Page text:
PATRIOTISM - An ideal of loyal Americanism, religious tolerance, righteous freedom and the willingness to defend our Flag against all enemies, foreign and domestic. Perhaps best defined in the Americans Creed.

SCHOLARSHIP - Attainments in school studies; quality of school work reflecting the fine traits of industry; perserverence; efficiency and intelligence.

SERVICE - Kindliness; unselfishness; fellowship; protection of the weak; promotion of the interests and the welfare of associates; and, constructive aid for the upbuilding of schools and of community.

We invite students and educators to contact us for more information about the awards program.


American Legion Boys State is among the most respected and selective educational programs of government instruction for high school students. It is a participatory program where each delegate becomes a part of the operation of his local, county and state government.

Boys State has been a program of The American Legion since 1935 when it organized to counter the Fascist inspired Young Pioneer Camps. The program was the idea of two Illinois Legionnaires, Hayes Kennedy and Harold Card, who organized the first Boys State at the Illinois State Fairgrounds in Springfield.

At American Legion Boys State, participants are exposed to the rights and privileges, the duties and the responsibilities of a franchised citizen. The training is objective and practical with city, county and state governments operated by the students elected to the various offices. Activities include legislative sessions, court proceedings, law enforcement presentations, assemblies, bands, chorus and recreational programs.

High school juniors are selected by our American Legion Post 63 to attend the program. In most cases, expenses associated with attending this program are paid by our post, or bya local businesses or other community-based organizations.

American Legion Boys State is currently conducted in 49 Departments of The American Legion. Hawaii does not conduct a program. As separate corporations, Boys States vary in content and method of procedure, but each and every Boys State adheres to the basic concept of the program - that of teaching government from the township to the state level.

The American Legion Boys State of Missouri is an intensive eight day hands on experience in the operation and fundamentals of government. Missouri Boys State draws together the best and brightest high school juniors to help lead them down the path of individual success and leadership through "doing," not just learning.

One idea paramount above any other at Missouri Boys State: That the individual is the one with the power to change the world. Whether athlete or politician, journalist or scientist, each and every one of us has the power to make a difference in the world.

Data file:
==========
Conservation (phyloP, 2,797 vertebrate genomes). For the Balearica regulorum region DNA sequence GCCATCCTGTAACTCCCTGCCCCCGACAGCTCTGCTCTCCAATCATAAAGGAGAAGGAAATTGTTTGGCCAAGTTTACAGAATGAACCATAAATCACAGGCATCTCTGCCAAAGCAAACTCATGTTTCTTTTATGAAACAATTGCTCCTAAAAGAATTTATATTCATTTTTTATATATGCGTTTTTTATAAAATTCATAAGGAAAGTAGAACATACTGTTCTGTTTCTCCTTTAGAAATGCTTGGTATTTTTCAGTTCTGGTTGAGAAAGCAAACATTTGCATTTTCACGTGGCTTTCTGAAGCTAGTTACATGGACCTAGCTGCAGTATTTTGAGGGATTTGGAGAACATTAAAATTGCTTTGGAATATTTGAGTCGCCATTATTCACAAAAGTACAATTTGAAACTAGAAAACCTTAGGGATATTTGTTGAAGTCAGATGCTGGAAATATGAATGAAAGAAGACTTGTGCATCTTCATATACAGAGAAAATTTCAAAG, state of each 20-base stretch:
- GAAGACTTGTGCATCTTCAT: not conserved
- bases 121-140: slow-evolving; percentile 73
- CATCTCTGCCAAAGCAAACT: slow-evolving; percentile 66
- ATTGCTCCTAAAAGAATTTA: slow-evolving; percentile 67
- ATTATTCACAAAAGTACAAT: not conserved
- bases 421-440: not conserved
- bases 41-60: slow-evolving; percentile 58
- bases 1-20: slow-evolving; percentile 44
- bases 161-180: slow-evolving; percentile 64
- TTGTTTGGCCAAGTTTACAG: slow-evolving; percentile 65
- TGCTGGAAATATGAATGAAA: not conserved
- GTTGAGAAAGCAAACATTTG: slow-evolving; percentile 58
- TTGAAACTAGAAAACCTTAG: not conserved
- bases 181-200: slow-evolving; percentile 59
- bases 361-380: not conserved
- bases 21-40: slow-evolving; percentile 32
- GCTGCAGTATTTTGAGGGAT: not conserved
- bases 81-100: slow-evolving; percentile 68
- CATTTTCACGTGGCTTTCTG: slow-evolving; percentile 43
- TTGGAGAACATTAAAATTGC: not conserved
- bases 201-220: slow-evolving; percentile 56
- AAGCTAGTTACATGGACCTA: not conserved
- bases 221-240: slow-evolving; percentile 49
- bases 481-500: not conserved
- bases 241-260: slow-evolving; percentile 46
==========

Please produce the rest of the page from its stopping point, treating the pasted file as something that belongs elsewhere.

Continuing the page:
Using our democratic system as a basis, we equip the participants to construct their own state, utilizing the core values that hold true in our everyday lives. We teach the need for competition, the value of public office, the strength of the individual voice and vote. By reinforcing these basic American ideals, we help to shape the future of our society. This is what the American Legion Boys State of Missouri program is all about.


Education...the Foundation of Freedom

The National High School Oratorical Contest, sponsored since 1938 by The American Legion, is designed to instill a greater knowledge and appreciation of the Constitution of the United States in high school students. Other objectives include the development of leadership, the ability to think and speak clearly, and the preparation for acceptance of the duties, responsibilities, rights and privileges of American citizenship. Each contestant gives a prepared oration on some phase of the United States Constitution, giving emphasis to the duties and obligations of a citizen to his or her government.

College and money are two words that go hand in hand. Today it takes a lot of money to pay for a college education. The American Legion National High School Oratorical Contest is a way for high school students to actually talk their way to college. Each year The American Legion National High School Oratorical Contest awards over $138,000 in college scholarships.

To date, over $3 million in scholarships have been awarded at the National level by The American Legion to contestants in the National High School Oratorical Contest. The program assists students in paying the high cost of a college education. The first place winner takes home $18,000 and the next two finishers receive $16,000 and $14,000. First round participants in the National Contest receive a $1,500 scholarship. Second round participants who do not advance to the final round will receive an additional $1,500 scholarship. The American Legion will pay the expenses of State winners at the National Contest.

The American Legions National High School Oratorical Contest provides a postitive stepping stone opportunity to higher education.